sounding architecture

by Fionn Meade nyfa website, 2006

The Brooklyn Bridge, singing. An empty hallway in an Italian office building, suspiciously effusing the clamor of human activity. Artists representing a variety of disciplines and approaches are increasingly embedding music, noise, and ambient sound into architectural structures, often completely unexpectedly. Here, writer and curator Fionn Meade discusses the work of Bill Fontana and Steve Roden, two quite different artists who are both fusing sound and site.

From Andrea Zittel’s experiments with sound works for her pre-fab modular housing units in the Joshua Tree high desert to Bill Fontana’s Harmonic Bridge, currently playing in Turbine Hall at the Tate Modern in London, sonic architecture is increasingly being engaged by artists with and without backgrounds in sound and in both prominent and obscure locales. Fontana—a pioneering figure that has made monuments like the Brooklyn Bridge and Arc de Triomphe seem to sing—represents a grand strain of sound work that hears structures out and broadcasts their resonance. His current project outfits London’s Millennium Bridge with a system of eight accelerometers—live vibration sensors—that allow Fontana to then score a series of short spatial compositions for 11 loudspeakers inside Turbine Hall, effectively playing the bridge as an instrument. In short, Fontana’s is a dramatic and technological approach to sound, suitable for monumental sites.

The work of Los Angeles artist Steve Roden, by contrast, is a more situational practice. To find latent hymns in a modernist Italian office building or to situate an original sound composition within so revered a structure as a James Turrell Skyspace requires a balance of confidence and humility. And there’s perhaps no more precise yet playful guide to navigating sites through sound than Roden. Extending from his ongoing studio practice as an abstract painter, Roden often begins his projects—which can expand to include interrelated drawing, film, performance, sculpture, and sound—by finding or inventing scores that open up formal possibilities through rule-based formulas, and then gathers texts, objects, and other source materials to be explored via the score’s given logic. His practice teases out tensions and connections, allowing for unexpected turns and even misreadings to make their way in; this playful rigor is Roden’s signature.

A performance last fall in London at the Serpentine Gallery’s summer pavilion exemplified Roden’s ability to conflate calculated whimsy with the improvisation necessary to craft a sound work for a specific venue. Invited to create a site-specific work for the carapace-like structure, he collected more than 30 processed loops of field recordings made during the pavilion’s construction as well as audio from an on-site lecture by Eduardo Souto de Mora (who co-designed the pavilion along with Alvaro Siza and Cecil Balmond) and layered these with untreated sounds from the site recorded the day of the performance, including rain falling on the surface of the pavilion. Playing throughout the space, these loops were then accompanied by the live performance of a series of prepared scores that used only the simple notes available on a child’s glockenspiel. The scores were played by the artist along with employees of the Serpentine Gallery—non-musicians—who were inserted into the audience areas. It is this willing back and forth—from constriction to improvisation, from structure to happenstance—that typifies Roden’s equal embrace of conceptual and intuitive strategies.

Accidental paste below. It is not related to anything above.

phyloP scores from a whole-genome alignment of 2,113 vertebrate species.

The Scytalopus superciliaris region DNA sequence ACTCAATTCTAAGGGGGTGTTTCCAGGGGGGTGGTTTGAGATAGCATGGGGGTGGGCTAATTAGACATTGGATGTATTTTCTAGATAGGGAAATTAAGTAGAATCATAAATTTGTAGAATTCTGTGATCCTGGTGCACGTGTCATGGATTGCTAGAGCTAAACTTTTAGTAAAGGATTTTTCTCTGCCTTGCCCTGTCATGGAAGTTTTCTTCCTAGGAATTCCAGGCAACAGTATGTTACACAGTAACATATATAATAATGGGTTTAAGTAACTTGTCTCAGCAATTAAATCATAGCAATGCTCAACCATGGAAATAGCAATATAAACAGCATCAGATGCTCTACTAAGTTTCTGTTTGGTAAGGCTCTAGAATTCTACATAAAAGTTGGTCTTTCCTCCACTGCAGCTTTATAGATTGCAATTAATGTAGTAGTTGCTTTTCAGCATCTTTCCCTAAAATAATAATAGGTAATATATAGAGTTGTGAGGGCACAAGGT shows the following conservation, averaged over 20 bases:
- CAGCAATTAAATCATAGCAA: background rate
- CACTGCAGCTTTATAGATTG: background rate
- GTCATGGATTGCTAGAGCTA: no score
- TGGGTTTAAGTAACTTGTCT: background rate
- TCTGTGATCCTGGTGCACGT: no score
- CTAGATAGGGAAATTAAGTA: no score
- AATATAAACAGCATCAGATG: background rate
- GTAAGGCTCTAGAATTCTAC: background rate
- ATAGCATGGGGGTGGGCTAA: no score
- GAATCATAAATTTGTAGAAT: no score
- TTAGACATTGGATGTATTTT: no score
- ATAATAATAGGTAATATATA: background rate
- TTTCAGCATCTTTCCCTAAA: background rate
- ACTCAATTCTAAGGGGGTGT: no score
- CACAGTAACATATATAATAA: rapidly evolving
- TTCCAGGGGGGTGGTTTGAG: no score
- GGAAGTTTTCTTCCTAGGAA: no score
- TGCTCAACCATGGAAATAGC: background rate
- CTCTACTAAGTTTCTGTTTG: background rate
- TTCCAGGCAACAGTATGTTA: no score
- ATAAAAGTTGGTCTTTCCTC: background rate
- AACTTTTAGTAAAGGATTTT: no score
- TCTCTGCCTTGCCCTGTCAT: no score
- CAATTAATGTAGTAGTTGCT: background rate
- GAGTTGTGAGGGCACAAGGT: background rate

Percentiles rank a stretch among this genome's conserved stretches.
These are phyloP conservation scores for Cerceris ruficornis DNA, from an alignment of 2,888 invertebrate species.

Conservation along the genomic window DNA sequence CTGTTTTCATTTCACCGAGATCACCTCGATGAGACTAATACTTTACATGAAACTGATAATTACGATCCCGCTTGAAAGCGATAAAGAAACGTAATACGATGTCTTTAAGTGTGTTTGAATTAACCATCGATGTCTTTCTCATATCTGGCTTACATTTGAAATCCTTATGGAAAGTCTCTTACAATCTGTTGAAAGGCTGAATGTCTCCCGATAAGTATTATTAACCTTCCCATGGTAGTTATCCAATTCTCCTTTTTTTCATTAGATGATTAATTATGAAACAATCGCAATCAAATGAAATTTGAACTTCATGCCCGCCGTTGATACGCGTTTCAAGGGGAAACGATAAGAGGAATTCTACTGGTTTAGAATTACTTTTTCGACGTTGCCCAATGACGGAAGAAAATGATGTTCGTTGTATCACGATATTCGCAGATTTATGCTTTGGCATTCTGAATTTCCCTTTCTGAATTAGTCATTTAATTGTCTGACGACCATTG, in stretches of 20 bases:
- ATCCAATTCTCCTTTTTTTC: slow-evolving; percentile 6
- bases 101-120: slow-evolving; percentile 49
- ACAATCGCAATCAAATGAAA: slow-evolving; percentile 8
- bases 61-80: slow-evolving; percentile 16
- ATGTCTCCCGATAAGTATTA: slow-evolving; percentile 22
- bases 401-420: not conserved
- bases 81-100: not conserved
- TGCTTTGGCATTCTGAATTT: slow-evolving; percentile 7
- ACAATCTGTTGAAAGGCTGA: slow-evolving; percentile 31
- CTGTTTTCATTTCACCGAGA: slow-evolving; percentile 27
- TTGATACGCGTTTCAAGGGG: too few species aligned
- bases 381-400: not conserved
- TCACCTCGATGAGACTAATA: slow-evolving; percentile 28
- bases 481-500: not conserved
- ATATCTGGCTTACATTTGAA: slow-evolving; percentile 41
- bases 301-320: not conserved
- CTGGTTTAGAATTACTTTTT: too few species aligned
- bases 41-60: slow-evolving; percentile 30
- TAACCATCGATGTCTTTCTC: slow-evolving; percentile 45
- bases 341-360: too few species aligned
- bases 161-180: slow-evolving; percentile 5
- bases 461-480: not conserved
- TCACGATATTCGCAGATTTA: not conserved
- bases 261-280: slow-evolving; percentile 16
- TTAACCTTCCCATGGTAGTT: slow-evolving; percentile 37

Similarly, Roden’s recently-installed work for an entryway to a former office of the Olivetti typewriter company in Ivrea, Italy, weds field recordings from the building—the workers’ bustling presence as well as their resonant absence—with the acoustic possibilities of the artist’s old Olivetti Lettera 22. The piece encourages a “listening in” to what Roden, after Rilke’s, calls the “inconsiderable things” of everyday life. Placed directly below a large window that stretches along one of the building’s many corridors, the composition encourages listeners to slow down and perhaps even note the view as they make their way between meetings. Commissioned as part of Eco e Narciso, a current exhibition that aurally activates different sites throughout Turin, Roden was matched with the former Olivetti headquarters known as Palazzo Uffici, the centerpiece to more than 200 buildings in Ivrea directly or indirectly linked to the company’s original experiment—begun in the 1930s and continued in fits and starts through the 1950s—at building a corporative utopia. Now known and recognized under the auspice of the Ivrea Open-Air Museum of Modern Architecture, Roden’s composition for Olivetti’s headquarters hangs in the air as you enter, discretely inviting listeners to pause and listen in to the space.

But perhaps the boldest of Roden’s current sound works is day ring, night ring—a pair of compositions for the James Turrell Skyspace at the Henry Art Gallery in Seattle. In response to this meditative and measured space, Roden has adopted a far more performative stance than in previous installations. day ring incorporates violin along with the layered field recordings that Roden is known for, but moves away from looped immersion. Rather than placing a composition to be discovered within the structure, Roden’s 40-minute composition meets the cinematic nature of Turrell’s design and plays twice daily, slipping into the chamber to hover, entice, and pass—a mirror to the vantage of sky and clouds the space affords. The closest to a musical score of all his current site-specific works, day ring embraces the definition of the Skyspace while night ring emerges quietly during off-hours to inhabit the plaza adjacent to the sculpture. Roden’s is subtle, pure work wrung from self-imposed complications—ever-shifting but honed for entry.